Summary of site:
The Mourne granites were emplaced by a process called cauldron subsidence. The first centre of activity produced the three granites of the eastern Mournes (described as G1 to G3) and as magmatic activity shifted west, the two granites emplaced there, G4 and G5, marked the final stage of granitic activity. The process of cauldron subsidence involves the initiation and extension of a circular fracture above a magma chamber (a large mass of molten rock at depth) to isolate a sub-cylindrical block of overlying rock several kilometres across that then slowly sinks into the molten mass below. The magma flows around the sinking block to occupy the space above, forming ring dykes, now solid sheets of rock defining the subsiding block. The entire process occurs at depth in the earth's crust, never breaking ground surface.
There were two such events in the Mournes, one in the east, the other in the west. On Rocky Mountain, 3.5 km south east of Hilltown, the junction between the G4 and G5 granites, the western cauldron, can be seen. G4 is the upper granite, forming an arched roof over G5 which can be seen almost completely surrounded by G4 which has been unroofed and stripped away by over 50 million years of erosion to expose it. The contact between these granites is clearly exposed east and south east of Rocky Mountain. Typically G4 is medium grained and coloured purple to pink by its potassium feldspars. G5, in contrast, is finer-grained, distinctly blue-grey and contains many crystal-lined cavities. The contact between the granites is sharp and inclined gently to the north. In a few places G5 penetrates G4.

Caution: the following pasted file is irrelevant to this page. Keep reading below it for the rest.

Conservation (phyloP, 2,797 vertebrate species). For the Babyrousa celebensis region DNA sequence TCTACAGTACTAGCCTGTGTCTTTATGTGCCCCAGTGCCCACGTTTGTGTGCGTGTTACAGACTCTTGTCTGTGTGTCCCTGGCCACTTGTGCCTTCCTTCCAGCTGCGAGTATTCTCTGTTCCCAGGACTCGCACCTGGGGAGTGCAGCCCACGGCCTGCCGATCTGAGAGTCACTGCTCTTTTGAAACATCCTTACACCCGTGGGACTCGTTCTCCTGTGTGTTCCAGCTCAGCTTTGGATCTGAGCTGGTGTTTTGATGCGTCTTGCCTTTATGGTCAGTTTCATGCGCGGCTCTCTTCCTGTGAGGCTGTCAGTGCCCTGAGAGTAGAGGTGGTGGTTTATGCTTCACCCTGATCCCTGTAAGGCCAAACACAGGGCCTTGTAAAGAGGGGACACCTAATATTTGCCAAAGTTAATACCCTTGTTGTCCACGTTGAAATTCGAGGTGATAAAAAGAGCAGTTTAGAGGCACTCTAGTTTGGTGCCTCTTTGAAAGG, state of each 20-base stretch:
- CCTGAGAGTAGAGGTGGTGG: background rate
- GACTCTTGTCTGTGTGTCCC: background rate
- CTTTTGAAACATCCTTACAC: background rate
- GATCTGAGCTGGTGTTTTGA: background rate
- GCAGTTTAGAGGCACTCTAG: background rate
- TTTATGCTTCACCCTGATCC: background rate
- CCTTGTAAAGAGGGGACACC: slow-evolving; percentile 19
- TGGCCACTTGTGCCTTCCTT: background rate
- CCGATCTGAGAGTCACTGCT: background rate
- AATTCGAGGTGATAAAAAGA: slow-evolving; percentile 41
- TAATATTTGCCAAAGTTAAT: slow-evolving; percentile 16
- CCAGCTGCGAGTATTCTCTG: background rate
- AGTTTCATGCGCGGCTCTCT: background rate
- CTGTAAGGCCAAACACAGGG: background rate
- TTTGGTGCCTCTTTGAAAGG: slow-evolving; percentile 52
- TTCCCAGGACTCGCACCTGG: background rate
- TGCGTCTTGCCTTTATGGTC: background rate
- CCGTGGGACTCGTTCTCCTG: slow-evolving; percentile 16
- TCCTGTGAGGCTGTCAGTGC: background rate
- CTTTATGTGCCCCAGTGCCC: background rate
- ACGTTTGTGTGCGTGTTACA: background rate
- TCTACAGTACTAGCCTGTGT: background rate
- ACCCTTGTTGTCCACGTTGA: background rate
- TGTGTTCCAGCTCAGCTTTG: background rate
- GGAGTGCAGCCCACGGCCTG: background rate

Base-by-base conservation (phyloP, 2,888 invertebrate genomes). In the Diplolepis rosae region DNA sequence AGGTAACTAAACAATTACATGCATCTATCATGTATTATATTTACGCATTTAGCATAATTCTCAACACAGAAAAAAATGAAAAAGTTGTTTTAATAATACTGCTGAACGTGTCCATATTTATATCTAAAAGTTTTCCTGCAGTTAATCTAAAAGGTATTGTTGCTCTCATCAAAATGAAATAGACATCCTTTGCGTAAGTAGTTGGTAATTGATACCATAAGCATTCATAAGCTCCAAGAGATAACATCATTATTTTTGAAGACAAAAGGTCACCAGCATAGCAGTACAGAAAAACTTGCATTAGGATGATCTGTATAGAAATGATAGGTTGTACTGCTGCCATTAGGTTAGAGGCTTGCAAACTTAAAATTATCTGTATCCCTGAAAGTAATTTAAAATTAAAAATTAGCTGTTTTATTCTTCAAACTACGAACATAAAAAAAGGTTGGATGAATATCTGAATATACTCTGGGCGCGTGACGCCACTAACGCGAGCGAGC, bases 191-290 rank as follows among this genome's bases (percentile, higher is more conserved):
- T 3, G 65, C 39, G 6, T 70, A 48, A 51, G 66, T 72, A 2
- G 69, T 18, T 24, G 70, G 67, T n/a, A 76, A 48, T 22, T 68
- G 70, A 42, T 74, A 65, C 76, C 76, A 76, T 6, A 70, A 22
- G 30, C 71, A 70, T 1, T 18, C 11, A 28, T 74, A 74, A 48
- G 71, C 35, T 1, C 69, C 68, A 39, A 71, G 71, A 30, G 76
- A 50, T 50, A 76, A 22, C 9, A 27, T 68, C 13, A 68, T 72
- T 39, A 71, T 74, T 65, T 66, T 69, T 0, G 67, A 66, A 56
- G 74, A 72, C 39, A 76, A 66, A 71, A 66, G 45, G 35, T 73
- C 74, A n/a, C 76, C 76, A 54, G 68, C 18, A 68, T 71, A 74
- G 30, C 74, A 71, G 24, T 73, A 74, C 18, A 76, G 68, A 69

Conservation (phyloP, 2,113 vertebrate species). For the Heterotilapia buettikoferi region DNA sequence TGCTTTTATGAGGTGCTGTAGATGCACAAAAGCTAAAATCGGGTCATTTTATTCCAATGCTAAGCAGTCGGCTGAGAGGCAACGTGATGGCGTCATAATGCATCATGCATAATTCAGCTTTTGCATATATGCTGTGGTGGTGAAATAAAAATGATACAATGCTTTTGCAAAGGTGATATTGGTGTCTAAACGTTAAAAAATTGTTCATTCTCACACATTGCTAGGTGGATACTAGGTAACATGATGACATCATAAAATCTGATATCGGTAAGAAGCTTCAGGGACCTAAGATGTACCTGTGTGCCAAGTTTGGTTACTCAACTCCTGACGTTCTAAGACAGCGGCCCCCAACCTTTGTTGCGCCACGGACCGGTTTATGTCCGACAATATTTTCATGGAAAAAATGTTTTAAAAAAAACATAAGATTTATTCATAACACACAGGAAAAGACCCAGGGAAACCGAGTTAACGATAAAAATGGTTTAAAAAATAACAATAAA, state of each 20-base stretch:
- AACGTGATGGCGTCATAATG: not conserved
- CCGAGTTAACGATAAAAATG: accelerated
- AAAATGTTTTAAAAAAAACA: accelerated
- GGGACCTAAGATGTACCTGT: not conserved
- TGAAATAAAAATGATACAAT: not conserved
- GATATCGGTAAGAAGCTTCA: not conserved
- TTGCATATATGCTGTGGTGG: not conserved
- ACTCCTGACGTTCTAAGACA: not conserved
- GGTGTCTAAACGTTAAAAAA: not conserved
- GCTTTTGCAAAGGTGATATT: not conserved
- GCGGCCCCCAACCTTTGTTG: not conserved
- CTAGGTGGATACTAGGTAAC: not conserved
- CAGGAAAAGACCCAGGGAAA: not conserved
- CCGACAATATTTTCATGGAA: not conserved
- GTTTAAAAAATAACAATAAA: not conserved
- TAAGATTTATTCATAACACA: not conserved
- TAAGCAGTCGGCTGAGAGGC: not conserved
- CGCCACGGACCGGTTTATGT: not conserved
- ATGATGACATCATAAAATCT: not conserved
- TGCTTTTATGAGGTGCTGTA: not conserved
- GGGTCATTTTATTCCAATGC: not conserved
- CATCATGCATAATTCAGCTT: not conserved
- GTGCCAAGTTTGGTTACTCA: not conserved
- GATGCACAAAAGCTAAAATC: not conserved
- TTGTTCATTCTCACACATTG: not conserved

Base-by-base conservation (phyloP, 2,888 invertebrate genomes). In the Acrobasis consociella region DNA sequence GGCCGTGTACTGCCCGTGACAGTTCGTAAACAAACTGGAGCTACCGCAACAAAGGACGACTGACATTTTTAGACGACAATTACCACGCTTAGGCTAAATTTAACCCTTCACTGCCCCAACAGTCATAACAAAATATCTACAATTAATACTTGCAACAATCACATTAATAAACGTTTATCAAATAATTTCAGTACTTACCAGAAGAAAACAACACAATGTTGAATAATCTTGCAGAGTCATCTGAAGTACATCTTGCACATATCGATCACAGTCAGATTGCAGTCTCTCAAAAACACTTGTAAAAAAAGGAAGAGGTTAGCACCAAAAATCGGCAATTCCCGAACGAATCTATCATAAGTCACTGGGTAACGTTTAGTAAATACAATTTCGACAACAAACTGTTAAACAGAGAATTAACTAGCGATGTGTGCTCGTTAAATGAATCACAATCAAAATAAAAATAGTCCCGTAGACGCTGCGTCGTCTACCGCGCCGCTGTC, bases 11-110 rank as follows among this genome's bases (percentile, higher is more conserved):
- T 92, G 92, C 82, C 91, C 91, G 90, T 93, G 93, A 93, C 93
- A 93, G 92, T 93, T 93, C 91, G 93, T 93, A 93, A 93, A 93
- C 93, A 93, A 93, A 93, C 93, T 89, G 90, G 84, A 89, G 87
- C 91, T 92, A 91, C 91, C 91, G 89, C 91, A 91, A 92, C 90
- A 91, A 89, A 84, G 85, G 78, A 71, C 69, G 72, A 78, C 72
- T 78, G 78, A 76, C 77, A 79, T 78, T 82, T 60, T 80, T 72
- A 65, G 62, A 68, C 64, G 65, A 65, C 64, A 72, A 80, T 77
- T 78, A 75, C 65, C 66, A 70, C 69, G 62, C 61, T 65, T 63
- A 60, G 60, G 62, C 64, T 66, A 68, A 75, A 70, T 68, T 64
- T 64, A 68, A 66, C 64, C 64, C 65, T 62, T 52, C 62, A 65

51 million years ago these two granites were emplaced quietly without much disturbance to the surrounding Silurian sediment except in the immediate vicinity of the subsiding block. The form of the granite intrusions, with arched tops, is described as laccolithic. Volatile compounds in G5 formed pockets of gases that were trapped below the G4 cap creating cavities.
The value of the Rocky Mountain site lies in the long outcrop of the junction between G4 and G5 which is probably the best in the Mournes and makes clear the structural relationship between the two.
The site is sufficiently distant from the road to prevent damage from over-sampling by educational parties and quarrying, while unlikely, should be closely managed if it is ever permitted.